Climate Change: There’s more forest fires in our future

Climate change is one of the major causes of wildfires in Yosemite National Park in California.

Mariposa, California – The Yosemite National Park in the Sierra Nevada Mountains of California is currently experiencing a wildfire.

The ongoing Washington fire spread to more than 2,000 acres, with more than 500 firefighters deployed. The fire is located in the southern corner of the park, with some large and ancient Sequoia trees.

As of this writing, the south entrance of the park is closed but the rest of the park’s entrance remains open.

A spray gun has been installed in the forest to protect the Sequoia. The sprinklers clear the ground around the trees and prevent the fire. The traditional method of protecting the trees from the fire has not yet been sealed. The famous Galen Clark cabinet is wrapped in protective foil.

The fire is so intense that it creates its own weather system; Create strong improvements to lift debris into the air.

Sekoias is known for its fire resistance, but this is beginning to fade. Over a century of increasing fire resistance, drought, and fire resistance, they began to succumb to wildfires due to increasing vegetation; The last two were aggravated by climate change.

Over the past two years, about one-fifth of the 75,000 large sequoia have been destroyed by wildfires.

How wildfires affect climate change

In California, fires last from late June to late autumn. As the planet warms, we can expect wildfires to occur throughout the year. The average fire season is three and a half times longer than it was a decade ago. The number of large fires a year has tripled and over time it burns twice as many acres.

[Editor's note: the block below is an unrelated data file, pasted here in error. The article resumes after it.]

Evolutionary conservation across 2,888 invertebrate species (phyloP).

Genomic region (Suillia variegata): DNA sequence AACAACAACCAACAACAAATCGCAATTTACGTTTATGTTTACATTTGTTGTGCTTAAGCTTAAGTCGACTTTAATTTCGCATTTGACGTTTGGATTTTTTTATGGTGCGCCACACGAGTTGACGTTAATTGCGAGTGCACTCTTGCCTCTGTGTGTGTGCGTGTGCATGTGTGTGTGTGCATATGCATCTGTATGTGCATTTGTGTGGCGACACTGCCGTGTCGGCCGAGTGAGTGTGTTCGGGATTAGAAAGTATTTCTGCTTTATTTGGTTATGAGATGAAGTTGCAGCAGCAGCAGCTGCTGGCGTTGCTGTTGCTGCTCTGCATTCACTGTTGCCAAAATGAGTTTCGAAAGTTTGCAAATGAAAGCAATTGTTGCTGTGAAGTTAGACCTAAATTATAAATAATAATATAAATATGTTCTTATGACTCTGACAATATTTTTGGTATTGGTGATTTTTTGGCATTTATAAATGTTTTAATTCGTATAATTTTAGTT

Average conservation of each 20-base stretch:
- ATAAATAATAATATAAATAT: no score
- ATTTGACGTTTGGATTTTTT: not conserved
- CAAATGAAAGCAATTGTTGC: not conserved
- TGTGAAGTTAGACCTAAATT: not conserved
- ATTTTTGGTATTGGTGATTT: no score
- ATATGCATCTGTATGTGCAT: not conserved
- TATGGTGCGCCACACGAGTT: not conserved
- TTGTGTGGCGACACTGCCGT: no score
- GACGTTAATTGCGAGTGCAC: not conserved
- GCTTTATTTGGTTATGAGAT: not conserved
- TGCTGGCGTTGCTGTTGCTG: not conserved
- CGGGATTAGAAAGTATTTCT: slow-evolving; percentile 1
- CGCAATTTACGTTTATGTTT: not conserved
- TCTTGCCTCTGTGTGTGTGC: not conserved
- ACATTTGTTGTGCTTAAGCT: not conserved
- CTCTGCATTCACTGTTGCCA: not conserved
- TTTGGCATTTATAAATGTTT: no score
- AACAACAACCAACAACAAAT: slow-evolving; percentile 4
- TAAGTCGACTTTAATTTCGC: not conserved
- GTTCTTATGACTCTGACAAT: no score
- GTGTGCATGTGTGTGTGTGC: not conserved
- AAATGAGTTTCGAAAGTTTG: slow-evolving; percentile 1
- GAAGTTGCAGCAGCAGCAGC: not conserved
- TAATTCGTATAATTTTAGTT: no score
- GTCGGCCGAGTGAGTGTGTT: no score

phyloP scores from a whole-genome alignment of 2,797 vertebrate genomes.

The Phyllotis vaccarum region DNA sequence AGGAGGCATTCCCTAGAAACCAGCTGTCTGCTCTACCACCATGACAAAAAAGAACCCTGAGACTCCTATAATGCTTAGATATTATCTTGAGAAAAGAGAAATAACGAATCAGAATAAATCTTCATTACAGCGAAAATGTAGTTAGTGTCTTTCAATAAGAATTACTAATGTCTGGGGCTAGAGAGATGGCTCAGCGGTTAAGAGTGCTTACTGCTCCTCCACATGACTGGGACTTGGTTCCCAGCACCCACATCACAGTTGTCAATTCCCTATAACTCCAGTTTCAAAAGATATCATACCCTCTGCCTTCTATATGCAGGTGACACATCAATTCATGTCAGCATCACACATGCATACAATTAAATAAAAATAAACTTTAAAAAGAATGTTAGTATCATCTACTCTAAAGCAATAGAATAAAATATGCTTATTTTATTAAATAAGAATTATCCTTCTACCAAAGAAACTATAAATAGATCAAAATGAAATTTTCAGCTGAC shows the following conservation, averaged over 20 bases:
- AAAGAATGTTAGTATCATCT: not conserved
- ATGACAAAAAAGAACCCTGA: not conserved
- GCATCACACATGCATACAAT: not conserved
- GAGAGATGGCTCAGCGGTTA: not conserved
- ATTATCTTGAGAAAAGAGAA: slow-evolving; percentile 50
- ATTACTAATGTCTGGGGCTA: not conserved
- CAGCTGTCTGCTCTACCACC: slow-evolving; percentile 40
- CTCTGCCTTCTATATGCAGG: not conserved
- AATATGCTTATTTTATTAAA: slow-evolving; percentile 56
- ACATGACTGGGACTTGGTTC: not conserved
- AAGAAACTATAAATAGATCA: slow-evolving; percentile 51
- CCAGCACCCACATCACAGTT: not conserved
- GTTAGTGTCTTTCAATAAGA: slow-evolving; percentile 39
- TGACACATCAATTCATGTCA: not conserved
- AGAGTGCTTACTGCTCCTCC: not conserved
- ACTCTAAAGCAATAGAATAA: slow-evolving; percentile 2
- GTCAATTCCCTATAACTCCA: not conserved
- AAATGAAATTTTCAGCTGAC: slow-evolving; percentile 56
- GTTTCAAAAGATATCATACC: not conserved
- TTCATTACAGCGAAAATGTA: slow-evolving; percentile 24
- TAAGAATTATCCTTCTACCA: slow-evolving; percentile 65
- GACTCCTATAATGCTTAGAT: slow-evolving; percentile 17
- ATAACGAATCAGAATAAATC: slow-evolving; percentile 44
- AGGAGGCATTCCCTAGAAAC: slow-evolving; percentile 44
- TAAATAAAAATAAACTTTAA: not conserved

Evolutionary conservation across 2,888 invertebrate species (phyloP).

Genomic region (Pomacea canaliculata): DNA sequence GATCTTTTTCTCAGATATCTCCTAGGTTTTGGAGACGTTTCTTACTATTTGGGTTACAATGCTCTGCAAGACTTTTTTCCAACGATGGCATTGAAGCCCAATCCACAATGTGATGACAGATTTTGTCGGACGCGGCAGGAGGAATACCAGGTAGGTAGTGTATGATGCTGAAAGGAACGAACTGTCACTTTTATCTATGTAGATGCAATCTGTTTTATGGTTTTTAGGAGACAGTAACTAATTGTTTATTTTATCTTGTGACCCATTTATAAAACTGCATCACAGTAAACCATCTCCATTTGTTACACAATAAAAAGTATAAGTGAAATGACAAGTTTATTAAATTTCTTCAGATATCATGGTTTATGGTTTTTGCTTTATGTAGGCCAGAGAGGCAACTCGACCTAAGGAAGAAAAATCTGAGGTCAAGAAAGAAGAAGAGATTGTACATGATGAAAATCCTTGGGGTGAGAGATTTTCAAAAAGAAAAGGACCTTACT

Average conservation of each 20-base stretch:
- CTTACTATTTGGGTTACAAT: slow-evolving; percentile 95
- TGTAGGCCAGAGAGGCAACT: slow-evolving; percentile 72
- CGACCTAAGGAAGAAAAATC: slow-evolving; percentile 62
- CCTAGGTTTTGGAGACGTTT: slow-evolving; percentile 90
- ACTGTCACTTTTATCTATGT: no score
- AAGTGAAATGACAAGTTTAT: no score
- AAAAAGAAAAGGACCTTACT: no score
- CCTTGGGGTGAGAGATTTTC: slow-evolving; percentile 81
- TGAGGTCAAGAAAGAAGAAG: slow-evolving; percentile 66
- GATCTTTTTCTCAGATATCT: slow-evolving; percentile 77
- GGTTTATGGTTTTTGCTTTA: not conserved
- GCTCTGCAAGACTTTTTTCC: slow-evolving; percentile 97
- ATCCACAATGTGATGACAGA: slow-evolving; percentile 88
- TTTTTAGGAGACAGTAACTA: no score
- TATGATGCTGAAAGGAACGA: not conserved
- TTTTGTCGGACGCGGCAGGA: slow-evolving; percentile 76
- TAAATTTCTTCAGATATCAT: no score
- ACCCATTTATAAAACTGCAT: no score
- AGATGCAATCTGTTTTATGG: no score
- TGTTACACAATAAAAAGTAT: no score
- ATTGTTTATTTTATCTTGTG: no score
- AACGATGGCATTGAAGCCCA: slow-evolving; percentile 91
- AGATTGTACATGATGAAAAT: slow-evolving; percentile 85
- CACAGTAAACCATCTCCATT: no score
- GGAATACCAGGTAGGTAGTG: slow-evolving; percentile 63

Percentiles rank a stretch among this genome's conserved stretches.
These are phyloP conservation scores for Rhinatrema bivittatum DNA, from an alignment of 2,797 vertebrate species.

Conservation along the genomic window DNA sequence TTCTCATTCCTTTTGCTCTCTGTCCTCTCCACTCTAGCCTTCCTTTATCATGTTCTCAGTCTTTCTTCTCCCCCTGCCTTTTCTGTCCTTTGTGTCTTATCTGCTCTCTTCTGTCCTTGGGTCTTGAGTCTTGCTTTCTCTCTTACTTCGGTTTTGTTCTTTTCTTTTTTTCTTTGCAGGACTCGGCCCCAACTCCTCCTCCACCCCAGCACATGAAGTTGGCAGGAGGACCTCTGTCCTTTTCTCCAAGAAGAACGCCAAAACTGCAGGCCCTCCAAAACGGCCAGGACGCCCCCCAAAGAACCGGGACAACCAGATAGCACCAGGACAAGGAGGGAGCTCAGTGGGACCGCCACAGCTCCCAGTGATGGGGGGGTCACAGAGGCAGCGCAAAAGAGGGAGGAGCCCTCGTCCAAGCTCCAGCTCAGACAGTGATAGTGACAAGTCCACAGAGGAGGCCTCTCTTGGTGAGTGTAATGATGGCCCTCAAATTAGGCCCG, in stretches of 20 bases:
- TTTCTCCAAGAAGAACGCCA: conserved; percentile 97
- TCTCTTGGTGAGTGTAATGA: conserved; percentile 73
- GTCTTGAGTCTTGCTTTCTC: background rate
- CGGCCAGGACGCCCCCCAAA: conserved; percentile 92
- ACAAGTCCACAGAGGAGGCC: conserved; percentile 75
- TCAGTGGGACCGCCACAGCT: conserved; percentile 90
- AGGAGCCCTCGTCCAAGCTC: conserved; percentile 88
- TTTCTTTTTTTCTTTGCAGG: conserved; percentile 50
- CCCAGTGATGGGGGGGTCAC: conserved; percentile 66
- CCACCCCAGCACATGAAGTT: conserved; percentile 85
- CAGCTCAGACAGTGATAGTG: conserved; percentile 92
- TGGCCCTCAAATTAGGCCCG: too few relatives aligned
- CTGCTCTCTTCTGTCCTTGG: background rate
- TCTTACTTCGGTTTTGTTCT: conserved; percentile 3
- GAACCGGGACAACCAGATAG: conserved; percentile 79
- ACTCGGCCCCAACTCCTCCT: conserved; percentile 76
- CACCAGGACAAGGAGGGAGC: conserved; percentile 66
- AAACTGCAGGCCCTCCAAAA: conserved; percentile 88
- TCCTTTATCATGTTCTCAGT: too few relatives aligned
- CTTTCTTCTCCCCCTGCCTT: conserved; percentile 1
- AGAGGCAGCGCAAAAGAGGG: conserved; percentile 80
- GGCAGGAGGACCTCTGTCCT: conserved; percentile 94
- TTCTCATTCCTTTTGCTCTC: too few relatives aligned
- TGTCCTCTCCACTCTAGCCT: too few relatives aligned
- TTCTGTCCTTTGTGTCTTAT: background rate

Extreme heat and drought ignite wildfires, and both conditions affect the planet’s temperature. We can expect warmer temperatures and more drought. This means that there are many chances that wildfires can start and can last for a long time. Extreme weather over the weekend also affected firefighters who were trying to contain the blaze on Thursday.

Warm air removes moisture from the soil. This dry soil makes plants more susceptible to burning. Combined with drought, the soil is drier, so the risk of fire increases. These fires can start human activities such as camps, or when lightning strikes on dry land.

Ice bags also melt a month ago, leaving the ground dry for a long time. This contributes to a longer fire season.

Finally, climate change is affecting climate change. Rainfall can be transferred to other areas, away from areas exposed to wildfires.

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